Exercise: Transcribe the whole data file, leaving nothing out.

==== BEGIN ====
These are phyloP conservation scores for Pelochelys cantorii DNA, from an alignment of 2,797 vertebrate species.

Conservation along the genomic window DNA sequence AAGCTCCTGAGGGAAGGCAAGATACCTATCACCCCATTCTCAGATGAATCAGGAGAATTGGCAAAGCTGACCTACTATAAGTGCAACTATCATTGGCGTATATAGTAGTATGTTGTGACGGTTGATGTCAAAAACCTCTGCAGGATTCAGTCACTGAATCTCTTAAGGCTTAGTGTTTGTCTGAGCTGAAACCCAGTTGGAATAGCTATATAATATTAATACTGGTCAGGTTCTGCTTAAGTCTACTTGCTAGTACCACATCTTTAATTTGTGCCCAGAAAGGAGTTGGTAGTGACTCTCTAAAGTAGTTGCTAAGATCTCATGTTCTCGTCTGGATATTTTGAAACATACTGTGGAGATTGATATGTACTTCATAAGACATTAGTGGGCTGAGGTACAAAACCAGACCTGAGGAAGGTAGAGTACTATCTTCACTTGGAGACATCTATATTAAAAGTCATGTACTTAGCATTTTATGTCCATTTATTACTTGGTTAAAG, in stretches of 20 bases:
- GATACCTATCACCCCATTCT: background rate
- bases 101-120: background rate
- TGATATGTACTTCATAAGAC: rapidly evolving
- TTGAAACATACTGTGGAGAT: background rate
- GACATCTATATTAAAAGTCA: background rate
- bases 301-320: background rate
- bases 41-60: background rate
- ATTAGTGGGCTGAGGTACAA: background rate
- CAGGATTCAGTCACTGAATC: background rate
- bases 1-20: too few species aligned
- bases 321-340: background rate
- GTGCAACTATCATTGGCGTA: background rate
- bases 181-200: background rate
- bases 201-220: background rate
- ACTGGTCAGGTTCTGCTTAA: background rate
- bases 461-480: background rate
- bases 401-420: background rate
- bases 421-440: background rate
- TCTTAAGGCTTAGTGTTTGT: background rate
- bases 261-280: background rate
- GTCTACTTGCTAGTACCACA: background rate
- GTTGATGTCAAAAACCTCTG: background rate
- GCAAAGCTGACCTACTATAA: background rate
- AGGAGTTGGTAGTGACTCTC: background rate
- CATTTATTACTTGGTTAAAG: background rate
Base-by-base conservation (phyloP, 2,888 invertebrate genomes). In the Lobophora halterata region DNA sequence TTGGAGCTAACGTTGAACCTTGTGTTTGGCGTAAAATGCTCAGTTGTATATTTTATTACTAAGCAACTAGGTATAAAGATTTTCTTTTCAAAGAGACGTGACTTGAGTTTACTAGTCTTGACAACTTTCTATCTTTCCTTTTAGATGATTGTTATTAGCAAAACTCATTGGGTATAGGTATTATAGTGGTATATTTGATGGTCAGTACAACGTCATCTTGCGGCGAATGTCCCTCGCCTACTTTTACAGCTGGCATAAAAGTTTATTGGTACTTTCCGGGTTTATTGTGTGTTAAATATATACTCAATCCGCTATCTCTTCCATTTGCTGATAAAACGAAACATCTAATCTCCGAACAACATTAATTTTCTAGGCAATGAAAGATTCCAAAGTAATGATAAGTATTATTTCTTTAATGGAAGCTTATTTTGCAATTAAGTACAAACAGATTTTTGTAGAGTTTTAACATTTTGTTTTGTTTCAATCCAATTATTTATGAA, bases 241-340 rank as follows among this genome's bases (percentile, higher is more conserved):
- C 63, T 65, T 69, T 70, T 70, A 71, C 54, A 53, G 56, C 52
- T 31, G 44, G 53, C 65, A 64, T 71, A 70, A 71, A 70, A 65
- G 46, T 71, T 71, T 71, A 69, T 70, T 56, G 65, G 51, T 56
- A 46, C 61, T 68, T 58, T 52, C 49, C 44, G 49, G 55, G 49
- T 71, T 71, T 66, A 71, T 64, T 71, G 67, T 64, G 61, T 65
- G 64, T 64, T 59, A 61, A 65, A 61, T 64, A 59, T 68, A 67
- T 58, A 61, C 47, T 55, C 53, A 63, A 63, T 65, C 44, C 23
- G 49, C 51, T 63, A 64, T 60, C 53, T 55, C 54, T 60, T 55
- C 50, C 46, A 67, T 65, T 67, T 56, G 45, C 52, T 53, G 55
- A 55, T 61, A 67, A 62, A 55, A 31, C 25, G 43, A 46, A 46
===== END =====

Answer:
These are phyloP conservation scores for Pelochelys cantorii DNA, from an alignment of 2,797 vertebrate species.

Conservation along the genomic window DNA sequence AAGCTCCTGAGGGAAGGCAAGATACCTATCACCCCATTCTCAGATGAATCAGGAGAATTGGCAAAGCTGACCTACTATAAGTGCAACTATCATTGGCGTATATAGTAGTATGTTGTGACGGTTGATGTCAAAAACCTCTGCAGGATTCAGTCACTGAATCTCTTAAGGCTTAGTGTTTGTCTGAGCTGAAACCCAGTTGGAATAGCTATATAATATTAATACTGGTCAGGTTCTGCTTAAGTCTACTTGCTAGTACCACATCTTTAATTTGTGCCCAGAAAGGAGTTGGTAGTGACTCTCTAAAGTAGTTGCTAAGATCTCATGTTCTCGTCTGGATATTTTGAAACATACTGTGGAGATTGATATGTACTTCATAAGACATTAGTGGGCTGAGGTACAAAACCAGACCTGAGGAAGGTAGAGTACTATCTTCACTTGGAGACATCTATATTAAAAGTCATGTACTTAGCATTTTATGTCCATTTATTACTTGGTTAAAG, in stretches of 20 bases:
- GATACCTATCACCCCATTCT: background rate
- bases 101-120: background rate
- TGATATGTACTTCATAAGAC: rapidly evolving
- TTGAAACATACTGTGGAGAT: background rate
- GACATCTATATTAAAAGTCA: background rate
- bases 301-320: background rate
- bases 41-60: background rate
- ATTAGTGGGCTGAGGTACAA: background rate
- CAGGATTCAGTCACTGAATC: background rate
- bases 1-20: too few species aligned
- bases 321-340: background rate
- GTGCAACTATCATTGGCGTA: background rate
- bases 181-200: background rate
- bases 201-220: background rate
- ACTGGTCAGGTTCTGCTTAA: background rate
- bases 461-480: background rate
- bases 401-420: background rate
- bases 421-440: background rate
- TCTTAAGGCTTAGTGTTTGT: background rate
- bases 261-280: background rate
- GTCTACTTGCTAGTACCACA: background rate
- GTTGATGTCAAAAACCTCTG: background rate
- GCAAAGCTGACCTACTATAA: background rate
- AGGAGTTGGTAGTGACTCTC: background rate
- CATTTATTACTTGGTTAAAG: background rate
Base-by-base conservation (phyloP, 2,888 invertebrate genomes). In the Lobophora halterata region DNA sequence TTGGAGCTAACGTTGAACCTTGTGTTTGGCGTAAAATGCTCAGTTGTATATTTTATTACTAAGCAACTAGGTATAAAGATTTTCTTTTCAAAGAGACGTGACTTGAGTTTACTAGTCTTGACAACTTTCTATCTTTCCTTTTAGATGATTGTTATTAGCAAAACTCATTGGGTATAGGTATTATAGTGGTATATTTGATGGTCAGTACAACGTCATCTTGCGGCGAATGTCCCTCGCCTACTTTTACAGCTGGCATAAAAGTTTATTGGTACTTTCCGGGTTTATTGTGTGTTAAATATATACTCAATCCGCTATCTCTTCCATTTGCTGATAAAACGAAACATCTAATCTCCGAACAACATTAATTTTCTAGGCAATGAAAGATTCCAAAGTAATGATAAGTATTATTTCTTTAATGGAAGCTTATTTTGCAATTAAGTACAAACAGATTTTTGTAGAGTTTTAACATTTTGTTTTGTTTCAATCCAATTATTTATGAA, bases 241-340 rank as follows among this genome's bases (percentile, higher is more conserved):
- C 63, T 65, T 69, T 70, T 70, A 71, C 54, A 53, G 56, C 52
- T 31, G 44, G 53, C 65, A 64, T 71, A 70, A 71, A 70, A 65
- G 46, T 71, T 71, T 71, A 69, T 70, T 56, G 65, G 51, T 56
- A 46, C 61, T 68, T 58, T 52, C 49, C 44, G 49, G 55, G 49
- T 71, T 71, T 66, A 71, T 64, T 71, G 67, T 64, G 61, T 65
- G 64, T 64, T 59, A 61, A 65, A 61, T 64, A 59, T 68, A 67
- T 58, A 61, C 47, T 55, C 53, A 63, A 63, T 65, C 44, C 23
- G 49, C 51, T 63, A 64, T 60, C 53, T 55, C 54, T 60, T 55
- C 50, C 46, A 67, T 65, T 67, T 56, G 45, C 52, T 53, G 55
- A 55, T 61, A 67, A 62, A 55, A 31, C 25, G 43, A 46, A 46